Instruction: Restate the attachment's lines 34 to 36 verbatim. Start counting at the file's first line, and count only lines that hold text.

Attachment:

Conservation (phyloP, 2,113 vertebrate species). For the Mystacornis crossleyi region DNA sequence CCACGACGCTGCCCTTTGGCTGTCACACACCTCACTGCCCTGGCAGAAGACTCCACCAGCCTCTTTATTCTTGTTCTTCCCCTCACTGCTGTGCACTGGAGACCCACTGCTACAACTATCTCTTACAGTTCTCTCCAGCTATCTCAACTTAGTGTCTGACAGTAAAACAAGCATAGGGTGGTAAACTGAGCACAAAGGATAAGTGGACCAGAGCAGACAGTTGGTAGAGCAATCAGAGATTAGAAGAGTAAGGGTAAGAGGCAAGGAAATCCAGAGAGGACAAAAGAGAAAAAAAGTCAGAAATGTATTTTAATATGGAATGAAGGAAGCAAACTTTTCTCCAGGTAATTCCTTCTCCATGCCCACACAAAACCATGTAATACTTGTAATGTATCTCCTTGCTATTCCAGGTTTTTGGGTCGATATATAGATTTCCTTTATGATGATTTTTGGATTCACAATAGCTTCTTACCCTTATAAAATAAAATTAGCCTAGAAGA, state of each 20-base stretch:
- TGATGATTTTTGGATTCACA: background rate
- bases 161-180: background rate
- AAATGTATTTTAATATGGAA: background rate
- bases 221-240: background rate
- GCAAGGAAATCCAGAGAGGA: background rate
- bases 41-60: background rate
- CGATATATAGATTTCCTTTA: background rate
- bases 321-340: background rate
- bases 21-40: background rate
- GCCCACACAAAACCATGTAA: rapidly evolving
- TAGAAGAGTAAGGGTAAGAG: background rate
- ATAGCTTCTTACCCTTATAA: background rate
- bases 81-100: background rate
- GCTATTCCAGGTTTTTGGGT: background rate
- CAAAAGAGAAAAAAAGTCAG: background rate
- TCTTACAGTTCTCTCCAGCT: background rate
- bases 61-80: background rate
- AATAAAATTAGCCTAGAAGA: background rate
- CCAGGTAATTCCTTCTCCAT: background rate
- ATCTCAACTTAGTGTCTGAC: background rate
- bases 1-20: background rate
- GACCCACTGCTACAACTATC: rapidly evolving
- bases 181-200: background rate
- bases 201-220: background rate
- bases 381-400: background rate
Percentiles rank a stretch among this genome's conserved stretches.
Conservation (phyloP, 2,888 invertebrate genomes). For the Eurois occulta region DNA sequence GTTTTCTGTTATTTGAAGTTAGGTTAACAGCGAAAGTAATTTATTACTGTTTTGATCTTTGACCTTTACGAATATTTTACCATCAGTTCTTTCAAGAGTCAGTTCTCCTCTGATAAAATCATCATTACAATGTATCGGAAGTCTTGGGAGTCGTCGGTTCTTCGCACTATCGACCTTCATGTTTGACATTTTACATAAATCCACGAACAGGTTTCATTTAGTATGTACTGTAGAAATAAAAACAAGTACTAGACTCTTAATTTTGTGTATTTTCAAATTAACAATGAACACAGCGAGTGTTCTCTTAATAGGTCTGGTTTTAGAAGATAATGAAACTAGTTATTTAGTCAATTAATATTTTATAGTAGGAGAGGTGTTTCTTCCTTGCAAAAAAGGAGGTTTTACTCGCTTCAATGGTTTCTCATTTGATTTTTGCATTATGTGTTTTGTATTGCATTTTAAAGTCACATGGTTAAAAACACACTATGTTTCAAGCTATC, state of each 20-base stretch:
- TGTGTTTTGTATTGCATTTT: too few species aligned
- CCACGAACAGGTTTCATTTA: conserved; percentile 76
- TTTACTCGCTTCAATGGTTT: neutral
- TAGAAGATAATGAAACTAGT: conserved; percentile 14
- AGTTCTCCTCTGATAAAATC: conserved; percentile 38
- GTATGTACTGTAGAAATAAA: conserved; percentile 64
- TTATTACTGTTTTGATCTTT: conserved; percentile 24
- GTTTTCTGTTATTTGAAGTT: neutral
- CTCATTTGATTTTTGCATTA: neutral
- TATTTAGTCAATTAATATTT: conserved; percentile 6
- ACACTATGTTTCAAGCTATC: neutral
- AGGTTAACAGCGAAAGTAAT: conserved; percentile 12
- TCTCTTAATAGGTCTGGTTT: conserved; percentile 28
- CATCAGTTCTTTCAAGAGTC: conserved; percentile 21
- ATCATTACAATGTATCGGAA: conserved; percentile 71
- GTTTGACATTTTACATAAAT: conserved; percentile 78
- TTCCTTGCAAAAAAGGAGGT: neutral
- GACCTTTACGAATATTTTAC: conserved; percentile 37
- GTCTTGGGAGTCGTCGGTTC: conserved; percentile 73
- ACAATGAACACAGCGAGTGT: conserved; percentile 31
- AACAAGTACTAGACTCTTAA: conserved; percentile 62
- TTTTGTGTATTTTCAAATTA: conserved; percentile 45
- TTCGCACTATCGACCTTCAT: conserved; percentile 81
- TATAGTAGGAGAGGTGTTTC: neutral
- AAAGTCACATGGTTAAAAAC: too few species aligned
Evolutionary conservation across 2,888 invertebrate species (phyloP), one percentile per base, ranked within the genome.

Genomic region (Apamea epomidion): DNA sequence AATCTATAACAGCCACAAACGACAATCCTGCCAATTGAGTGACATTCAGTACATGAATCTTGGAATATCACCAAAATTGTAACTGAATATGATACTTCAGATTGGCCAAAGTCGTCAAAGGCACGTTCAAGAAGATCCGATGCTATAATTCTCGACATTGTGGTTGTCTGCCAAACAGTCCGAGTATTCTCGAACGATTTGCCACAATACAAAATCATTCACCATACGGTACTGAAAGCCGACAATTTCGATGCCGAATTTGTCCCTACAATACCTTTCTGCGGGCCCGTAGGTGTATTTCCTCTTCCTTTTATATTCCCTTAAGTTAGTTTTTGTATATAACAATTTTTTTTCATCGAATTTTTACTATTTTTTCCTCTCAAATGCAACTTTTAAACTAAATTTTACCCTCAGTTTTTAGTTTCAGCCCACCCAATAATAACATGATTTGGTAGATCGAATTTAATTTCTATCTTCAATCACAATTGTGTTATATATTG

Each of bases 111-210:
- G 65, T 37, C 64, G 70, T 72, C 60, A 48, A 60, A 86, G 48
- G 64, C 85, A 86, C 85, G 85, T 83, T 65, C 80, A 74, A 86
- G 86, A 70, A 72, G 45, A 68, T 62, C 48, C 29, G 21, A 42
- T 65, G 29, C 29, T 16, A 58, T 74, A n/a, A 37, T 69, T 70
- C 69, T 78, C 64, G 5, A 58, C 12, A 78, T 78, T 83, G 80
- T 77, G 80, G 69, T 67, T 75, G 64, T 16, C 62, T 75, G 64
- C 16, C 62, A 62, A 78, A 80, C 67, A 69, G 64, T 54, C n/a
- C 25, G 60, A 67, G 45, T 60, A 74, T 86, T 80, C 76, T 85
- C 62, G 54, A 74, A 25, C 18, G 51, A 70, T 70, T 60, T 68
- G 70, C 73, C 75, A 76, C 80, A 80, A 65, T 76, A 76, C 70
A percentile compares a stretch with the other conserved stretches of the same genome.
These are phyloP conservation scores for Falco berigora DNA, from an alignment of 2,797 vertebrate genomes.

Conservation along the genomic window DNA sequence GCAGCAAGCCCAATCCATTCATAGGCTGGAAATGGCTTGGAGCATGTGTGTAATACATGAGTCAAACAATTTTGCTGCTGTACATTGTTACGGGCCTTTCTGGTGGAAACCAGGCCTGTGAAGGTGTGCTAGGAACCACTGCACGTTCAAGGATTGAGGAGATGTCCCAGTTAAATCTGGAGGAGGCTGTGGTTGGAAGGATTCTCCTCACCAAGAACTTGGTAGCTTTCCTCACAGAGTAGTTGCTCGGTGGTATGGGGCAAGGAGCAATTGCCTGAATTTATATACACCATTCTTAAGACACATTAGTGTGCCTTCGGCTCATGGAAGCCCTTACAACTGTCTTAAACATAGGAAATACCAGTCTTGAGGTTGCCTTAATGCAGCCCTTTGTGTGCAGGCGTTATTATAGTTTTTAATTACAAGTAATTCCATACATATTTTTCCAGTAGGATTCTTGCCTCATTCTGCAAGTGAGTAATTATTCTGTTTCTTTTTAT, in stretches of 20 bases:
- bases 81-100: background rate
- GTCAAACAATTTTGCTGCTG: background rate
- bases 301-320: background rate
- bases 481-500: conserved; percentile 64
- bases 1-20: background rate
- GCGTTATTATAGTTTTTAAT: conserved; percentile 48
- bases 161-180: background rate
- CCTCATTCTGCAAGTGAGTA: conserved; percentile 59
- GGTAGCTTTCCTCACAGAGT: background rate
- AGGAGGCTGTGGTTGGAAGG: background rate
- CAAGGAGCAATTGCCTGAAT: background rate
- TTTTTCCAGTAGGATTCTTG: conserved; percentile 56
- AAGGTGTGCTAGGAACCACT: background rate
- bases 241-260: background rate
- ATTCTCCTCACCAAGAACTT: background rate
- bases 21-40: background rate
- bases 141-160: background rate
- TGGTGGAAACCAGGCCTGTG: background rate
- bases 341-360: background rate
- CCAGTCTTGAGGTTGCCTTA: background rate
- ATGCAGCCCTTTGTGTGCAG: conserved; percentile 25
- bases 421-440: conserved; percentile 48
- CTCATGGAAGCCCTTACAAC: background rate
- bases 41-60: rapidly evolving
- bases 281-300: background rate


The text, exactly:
- GTATGTACTGTAGAAATAAA: conserved; percentile 64
- TTATTACTGTTTTGATCTTT: conserved; percentile 24
- GTTTTCTGTTATTTGAAGTT: neutral